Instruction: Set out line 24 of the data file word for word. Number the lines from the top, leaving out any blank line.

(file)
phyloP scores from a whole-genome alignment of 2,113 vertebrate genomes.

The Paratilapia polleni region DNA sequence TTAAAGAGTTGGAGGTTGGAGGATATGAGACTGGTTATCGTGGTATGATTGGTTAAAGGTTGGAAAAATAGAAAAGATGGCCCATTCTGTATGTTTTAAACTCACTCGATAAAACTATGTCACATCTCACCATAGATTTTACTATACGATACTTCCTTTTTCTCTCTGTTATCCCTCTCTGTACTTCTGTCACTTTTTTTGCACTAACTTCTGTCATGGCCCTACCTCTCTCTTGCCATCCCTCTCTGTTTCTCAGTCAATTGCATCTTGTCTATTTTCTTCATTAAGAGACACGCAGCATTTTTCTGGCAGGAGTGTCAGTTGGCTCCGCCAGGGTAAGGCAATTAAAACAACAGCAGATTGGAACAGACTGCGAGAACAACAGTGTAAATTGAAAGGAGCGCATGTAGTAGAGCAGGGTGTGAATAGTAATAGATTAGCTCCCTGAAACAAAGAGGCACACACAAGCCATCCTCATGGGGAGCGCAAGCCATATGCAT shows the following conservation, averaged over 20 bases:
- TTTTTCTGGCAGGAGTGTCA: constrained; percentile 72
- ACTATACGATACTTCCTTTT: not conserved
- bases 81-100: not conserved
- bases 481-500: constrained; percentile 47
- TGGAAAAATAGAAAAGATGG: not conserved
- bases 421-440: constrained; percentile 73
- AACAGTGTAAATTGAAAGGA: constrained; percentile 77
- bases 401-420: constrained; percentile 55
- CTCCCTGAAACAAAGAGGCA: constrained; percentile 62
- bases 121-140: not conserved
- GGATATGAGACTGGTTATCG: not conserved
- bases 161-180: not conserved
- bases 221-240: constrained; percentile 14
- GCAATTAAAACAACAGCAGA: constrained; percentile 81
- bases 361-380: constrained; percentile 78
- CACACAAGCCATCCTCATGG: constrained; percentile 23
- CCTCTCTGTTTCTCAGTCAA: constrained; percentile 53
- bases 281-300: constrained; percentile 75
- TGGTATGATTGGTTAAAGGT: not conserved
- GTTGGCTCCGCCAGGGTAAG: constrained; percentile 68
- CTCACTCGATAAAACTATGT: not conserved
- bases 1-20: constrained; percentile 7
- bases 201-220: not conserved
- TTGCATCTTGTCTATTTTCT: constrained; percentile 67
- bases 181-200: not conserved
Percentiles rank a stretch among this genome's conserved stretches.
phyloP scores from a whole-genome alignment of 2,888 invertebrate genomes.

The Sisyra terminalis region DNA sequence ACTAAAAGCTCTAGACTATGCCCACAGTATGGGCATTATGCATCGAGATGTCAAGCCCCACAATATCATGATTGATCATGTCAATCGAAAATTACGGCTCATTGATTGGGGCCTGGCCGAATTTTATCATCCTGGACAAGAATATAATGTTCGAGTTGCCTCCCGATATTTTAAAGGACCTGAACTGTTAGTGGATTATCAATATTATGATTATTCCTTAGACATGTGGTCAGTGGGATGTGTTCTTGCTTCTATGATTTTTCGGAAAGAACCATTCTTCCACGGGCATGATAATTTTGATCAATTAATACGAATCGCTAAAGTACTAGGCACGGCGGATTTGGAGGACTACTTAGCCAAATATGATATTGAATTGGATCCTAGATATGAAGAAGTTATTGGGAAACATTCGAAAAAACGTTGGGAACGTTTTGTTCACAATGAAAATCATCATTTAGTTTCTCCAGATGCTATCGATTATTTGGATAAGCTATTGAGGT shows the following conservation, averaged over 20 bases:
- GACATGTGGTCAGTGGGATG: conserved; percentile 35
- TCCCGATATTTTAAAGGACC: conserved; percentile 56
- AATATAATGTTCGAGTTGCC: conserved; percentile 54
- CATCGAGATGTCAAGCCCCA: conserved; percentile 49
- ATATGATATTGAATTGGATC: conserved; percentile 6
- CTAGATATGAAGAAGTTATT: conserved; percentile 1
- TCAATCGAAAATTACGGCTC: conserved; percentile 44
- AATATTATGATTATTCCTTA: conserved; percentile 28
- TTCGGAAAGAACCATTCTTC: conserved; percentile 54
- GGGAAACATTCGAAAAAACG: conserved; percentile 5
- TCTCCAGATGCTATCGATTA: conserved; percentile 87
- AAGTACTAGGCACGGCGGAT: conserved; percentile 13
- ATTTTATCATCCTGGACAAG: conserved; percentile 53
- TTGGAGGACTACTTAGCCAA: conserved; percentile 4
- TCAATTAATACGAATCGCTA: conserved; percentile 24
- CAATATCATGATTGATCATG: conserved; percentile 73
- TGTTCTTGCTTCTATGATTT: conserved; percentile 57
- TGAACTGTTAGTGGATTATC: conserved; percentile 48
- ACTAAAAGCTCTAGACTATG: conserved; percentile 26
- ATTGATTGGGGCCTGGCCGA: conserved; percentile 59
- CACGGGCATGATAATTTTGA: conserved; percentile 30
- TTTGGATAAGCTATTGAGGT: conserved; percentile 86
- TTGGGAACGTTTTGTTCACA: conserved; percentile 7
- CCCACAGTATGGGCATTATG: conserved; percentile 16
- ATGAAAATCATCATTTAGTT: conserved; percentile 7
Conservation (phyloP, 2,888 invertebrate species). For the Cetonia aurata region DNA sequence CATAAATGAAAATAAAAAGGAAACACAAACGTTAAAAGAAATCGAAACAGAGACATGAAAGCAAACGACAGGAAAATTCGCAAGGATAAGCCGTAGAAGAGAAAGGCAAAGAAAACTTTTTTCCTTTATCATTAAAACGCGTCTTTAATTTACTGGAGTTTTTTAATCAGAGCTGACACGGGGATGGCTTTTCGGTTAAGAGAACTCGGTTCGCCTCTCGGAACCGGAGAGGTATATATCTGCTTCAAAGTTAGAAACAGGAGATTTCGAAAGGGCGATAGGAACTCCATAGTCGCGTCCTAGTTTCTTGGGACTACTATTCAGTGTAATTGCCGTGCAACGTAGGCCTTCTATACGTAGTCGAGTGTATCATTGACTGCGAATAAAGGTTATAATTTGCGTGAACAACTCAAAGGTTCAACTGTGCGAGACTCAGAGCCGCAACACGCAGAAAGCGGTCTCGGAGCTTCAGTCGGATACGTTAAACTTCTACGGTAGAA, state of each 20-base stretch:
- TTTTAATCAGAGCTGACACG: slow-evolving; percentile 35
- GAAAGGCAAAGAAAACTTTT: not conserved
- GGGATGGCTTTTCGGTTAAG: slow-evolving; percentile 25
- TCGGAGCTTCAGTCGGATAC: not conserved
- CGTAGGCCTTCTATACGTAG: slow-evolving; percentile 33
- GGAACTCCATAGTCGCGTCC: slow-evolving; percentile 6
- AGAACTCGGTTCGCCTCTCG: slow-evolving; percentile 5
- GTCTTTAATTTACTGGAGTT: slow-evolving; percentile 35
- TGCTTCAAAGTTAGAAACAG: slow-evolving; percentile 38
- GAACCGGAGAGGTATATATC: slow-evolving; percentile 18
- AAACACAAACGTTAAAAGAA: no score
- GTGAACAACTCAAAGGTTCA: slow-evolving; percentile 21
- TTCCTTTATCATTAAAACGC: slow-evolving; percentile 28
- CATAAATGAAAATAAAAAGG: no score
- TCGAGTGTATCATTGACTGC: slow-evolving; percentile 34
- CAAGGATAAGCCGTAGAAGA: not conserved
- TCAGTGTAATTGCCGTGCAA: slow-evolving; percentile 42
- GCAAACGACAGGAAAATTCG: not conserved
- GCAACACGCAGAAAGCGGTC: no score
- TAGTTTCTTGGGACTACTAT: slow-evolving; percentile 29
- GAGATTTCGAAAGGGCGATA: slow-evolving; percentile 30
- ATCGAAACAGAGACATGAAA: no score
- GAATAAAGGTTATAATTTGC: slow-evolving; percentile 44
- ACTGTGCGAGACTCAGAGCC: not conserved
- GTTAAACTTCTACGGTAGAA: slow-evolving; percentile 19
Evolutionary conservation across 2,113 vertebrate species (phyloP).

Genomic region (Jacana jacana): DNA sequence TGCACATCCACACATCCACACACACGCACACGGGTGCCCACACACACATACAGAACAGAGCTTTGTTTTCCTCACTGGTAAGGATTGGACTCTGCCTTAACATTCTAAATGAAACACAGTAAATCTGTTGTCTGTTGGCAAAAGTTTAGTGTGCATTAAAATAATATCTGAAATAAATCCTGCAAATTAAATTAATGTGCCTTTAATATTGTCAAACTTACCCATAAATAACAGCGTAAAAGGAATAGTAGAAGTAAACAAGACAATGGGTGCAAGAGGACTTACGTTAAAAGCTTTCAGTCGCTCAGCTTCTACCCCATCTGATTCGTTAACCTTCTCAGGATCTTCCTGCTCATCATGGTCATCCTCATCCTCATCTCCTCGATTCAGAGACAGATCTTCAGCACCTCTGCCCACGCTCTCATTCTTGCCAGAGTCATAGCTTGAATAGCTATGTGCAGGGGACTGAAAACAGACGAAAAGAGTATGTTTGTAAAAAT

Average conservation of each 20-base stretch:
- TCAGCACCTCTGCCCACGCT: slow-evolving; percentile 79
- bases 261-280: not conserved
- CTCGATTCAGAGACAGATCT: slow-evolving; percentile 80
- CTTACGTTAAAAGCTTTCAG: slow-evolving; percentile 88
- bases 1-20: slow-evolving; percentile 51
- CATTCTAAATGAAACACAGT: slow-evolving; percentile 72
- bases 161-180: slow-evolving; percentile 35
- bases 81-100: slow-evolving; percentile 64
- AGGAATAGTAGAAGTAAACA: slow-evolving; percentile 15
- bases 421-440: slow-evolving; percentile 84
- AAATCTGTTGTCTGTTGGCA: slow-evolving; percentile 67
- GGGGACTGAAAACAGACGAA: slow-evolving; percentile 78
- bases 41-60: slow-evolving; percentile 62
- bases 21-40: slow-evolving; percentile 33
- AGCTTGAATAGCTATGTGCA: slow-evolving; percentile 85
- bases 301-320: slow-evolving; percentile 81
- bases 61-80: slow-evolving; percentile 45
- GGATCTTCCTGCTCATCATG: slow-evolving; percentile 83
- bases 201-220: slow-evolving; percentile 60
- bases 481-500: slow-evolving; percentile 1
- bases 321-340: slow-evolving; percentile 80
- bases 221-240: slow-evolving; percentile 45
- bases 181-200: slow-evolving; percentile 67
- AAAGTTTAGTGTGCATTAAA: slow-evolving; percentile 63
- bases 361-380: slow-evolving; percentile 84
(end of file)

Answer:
- bases 1-20: constrained; percentile 7